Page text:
Having been in the media a little bit recently, rumored to possibly be part of a trade for Jake Peavy, I wanted to take a look at the Atlanta Braves Tommy Hanson. The 22-year old was originally drafted by the Braves back in 2005, but not until the 22nd round.
What has been impressive about him thus far in his career (the highest level he’s appeared in is Double A in ’08) is his strikeout rate, which was 10.63 during 2008 and is sitting at 10.42 over his 3-year career (322.2 innings). He does it featuring a fastball in the low 90′s, along with a curveball and change-up. His control is not tremendous, but it is not going to kill him either. At Double A this season, he walked 41 batters in 98.0 innings, good for a BB/9 of 3.77.
In 2007, there appeared like there could be problems with the long ball for Hanson, who gave up a total of 16 HR in 133 innings at 2 levels of Single A. He seemed to correct that last season, giving up just 9 over 138 innings (though they all came in his 98 innings at Double A).
Let’s take a look at his total numbers from ’08 (pitching at both Single & Double A):
11-5, 138.0 IP, 2.49 ERA, 0.99 WHIP, 163 K, 85 H, 52 BB
Only allowing 85 hits is extremely impressive, no matter what level you’re pitching at. The breakdown was 15 hits allowed in 40 innings at Single A and then 70 hits allowed over 98 innings at Double A. Yeah, he allowed more hits at Double A, but opposing batters hit just .197 against him at that level. You have to be impressed by that.
He is pitching in the Arizona Fall League this winter, and the dominance has continued. He is currently 3-0 with a 0.00 ERA over 13.2 innings, having allowed just 4 hits and 3 walks. He’s also struck out 19 batters, just continuing to prove that he has the potential as a big-time strikeout prospect.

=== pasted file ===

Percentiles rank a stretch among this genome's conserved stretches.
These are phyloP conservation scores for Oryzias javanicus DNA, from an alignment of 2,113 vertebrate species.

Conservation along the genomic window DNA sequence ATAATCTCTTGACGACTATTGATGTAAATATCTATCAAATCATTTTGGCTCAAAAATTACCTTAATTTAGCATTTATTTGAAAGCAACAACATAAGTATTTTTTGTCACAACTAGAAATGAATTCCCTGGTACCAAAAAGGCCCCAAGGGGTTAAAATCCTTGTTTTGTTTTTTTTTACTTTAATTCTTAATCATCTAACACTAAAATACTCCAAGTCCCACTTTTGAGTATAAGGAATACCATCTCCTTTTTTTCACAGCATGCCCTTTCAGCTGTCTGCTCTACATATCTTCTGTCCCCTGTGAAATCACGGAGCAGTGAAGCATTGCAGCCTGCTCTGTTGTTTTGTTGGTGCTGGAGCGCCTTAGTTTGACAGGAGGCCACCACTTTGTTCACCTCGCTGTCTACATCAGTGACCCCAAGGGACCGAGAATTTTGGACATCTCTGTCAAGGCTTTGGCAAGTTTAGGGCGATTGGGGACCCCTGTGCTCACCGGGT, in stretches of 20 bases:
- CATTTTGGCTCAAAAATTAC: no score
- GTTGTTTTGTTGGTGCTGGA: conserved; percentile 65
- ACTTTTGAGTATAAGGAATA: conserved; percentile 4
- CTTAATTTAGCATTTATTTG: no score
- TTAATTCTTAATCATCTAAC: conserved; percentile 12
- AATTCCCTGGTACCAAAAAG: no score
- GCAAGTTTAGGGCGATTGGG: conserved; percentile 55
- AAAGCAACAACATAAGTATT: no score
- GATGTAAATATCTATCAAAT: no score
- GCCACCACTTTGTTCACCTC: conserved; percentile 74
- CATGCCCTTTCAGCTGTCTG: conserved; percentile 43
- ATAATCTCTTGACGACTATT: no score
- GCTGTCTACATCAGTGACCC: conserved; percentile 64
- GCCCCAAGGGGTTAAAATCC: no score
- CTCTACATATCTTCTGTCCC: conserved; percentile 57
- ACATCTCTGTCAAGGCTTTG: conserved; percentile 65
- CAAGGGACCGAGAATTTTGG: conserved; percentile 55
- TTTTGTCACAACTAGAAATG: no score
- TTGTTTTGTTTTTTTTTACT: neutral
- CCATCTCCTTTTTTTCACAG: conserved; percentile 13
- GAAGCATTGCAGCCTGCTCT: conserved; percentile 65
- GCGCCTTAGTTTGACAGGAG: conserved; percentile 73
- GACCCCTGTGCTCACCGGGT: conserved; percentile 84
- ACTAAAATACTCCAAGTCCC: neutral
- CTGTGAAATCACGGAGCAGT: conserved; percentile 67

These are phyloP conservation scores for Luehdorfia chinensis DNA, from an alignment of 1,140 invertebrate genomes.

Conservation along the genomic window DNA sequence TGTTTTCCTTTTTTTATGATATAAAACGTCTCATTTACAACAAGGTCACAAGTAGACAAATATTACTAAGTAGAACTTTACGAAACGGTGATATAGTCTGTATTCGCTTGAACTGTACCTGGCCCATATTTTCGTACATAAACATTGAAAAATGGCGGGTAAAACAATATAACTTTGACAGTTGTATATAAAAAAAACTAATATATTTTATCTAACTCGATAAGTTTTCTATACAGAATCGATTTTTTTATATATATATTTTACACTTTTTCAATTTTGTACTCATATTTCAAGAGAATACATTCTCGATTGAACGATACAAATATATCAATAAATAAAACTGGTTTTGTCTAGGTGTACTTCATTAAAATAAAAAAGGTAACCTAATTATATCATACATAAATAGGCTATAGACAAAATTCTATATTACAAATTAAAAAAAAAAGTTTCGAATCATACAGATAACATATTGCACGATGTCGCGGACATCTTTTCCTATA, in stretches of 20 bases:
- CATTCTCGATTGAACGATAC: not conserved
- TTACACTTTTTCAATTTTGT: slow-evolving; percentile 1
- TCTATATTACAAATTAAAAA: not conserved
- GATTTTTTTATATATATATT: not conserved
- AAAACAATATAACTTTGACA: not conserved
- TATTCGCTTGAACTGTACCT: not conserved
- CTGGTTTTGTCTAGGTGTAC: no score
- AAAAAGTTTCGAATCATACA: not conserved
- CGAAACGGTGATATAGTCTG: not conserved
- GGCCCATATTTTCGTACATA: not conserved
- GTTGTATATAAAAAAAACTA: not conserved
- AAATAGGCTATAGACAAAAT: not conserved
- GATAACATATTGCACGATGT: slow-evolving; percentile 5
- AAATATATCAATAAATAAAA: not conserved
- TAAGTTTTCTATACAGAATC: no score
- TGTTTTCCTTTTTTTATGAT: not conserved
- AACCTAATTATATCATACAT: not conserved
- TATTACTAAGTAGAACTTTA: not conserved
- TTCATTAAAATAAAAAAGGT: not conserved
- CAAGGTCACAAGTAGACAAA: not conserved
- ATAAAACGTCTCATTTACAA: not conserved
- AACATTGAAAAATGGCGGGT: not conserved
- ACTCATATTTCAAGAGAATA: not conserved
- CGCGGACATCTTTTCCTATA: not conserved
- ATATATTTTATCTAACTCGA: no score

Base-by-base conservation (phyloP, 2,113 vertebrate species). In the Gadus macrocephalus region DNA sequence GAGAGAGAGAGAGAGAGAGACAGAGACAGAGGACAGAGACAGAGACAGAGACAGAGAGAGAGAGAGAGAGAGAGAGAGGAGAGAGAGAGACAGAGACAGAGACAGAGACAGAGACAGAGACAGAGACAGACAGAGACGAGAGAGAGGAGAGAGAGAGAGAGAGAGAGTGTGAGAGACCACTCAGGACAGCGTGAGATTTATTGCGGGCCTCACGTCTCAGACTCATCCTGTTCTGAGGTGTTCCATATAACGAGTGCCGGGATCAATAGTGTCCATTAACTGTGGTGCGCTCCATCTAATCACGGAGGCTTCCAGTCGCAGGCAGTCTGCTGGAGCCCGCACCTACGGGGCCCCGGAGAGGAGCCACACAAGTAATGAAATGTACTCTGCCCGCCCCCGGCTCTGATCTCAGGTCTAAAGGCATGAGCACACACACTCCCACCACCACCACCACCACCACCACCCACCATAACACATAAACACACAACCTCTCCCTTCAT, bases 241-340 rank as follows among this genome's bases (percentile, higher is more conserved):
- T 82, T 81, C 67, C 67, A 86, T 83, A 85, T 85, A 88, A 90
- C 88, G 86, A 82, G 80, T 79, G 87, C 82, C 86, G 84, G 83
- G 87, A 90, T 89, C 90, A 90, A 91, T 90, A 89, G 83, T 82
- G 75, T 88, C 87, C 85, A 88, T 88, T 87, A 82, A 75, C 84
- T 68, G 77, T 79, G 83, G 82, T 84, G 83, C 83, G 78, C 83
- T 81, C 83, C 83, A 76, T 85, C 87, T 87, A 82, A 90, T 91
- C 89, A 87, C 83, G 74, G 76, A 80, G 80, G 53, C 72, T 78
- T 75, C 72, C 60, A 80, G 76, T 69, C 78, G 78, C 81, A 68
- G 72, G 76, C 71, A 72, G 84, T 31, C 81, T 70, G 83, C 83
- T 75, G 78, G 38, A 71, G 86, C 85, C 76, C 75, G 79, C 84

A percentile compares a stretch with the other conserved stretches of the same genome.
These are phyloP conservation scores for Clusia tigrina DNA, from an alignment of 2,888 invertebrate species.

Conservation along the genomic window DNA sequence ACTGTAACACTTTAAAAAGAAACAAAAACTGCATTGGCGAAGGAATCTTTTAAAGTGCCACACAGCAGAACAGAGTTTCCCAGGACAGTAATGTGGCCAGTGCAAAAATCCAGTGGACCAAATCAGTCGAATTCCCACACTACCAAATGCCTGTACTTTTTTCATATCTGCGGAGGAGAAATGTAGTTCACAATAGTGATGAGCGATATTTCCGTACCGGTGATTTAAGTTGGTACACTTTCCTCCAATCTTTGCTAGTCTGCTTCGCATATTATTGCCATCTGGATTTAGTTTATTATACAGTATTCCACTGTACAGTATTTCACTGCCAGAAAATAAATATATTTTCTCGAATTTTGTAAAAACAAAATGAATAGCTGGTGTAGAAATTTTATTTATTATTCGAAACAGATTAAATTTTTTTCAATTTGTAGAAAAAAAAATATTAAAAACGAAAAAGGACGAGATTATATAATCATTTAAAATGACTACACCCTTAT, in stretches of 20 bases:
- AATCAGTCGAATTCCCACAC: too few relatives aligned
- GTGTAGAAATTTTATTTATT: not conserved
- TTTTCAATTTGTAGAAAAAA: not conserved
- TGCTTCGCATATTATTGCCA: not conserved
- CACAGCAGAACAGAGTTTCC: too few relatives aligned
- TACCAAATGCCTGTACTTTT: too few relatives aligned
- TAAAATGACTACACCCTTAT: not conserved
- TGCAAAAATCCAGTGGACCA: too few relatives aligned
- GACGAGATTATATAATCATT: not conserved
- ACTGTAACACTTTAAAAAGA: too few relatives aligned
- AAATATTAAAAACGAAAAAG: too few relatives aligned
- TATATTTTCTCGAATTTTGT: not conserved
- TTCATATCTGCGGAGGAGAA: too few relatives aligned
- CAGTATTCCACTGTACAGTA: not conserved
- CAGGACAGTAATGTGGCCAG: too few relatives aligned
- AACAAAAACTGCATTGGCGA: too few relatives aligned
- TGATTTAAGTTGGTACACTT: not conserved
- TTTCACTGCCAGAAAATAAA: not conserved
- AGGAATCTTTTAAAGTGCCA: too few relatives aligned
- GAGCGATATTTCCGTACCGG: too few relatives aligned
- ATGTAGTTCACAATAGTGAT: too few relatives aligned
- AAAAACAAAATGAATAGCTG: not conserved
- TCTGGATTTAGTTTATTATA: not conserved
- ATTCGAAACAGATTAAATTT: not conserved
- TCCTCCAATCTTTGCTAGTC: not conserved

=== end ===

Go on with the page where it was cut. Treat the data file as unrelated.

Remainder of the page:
He furthered his dominance in the Rising Stars Showcase on October 24. Throwing 43 pitches over 3 no-hit innings, Hanson struck out 7 and walked 2. That’s right, he got 9 outs, and 7 of them were via the strikeout.
If he does indeed get moved as part of a trade for Peavy, that worry of the long ball would be significantly decreased, pitching half of his games at the pitcher-friendly Petco Park. I can’t make that assumption right now, however, as he’s property of the Braves, meaning the home runs could be an issue and is something that owners should certainly monitor.
Prior to the 2008 season, Baseball America had him slotted in as the Braves #9 prospect overall, but after last season I would anticipate him moving up that list this season. He has proven that he has the ability to pick up plenty of strikeouts at higher levels, though I’m very curious to see how he will perform at Triple A at the start of this season.
There’s no doubt in my mind that no matter what team he’s playing for, his season is going to begin in the minor leagues. He just needs some more time at the upper levels before I’d deem him ready to make an impact at the major league level. That doesn’t mean that I wouldn’t look for him to get recalled somewhere around the All-Star Break, however.
He certainly has the ability, and should be looked at as a potential mid-season boost to your strikeout totals. Yearly league owners shouldn’t touch him until his recall, but those in long-term keeper leagues should certainly look to stash him away.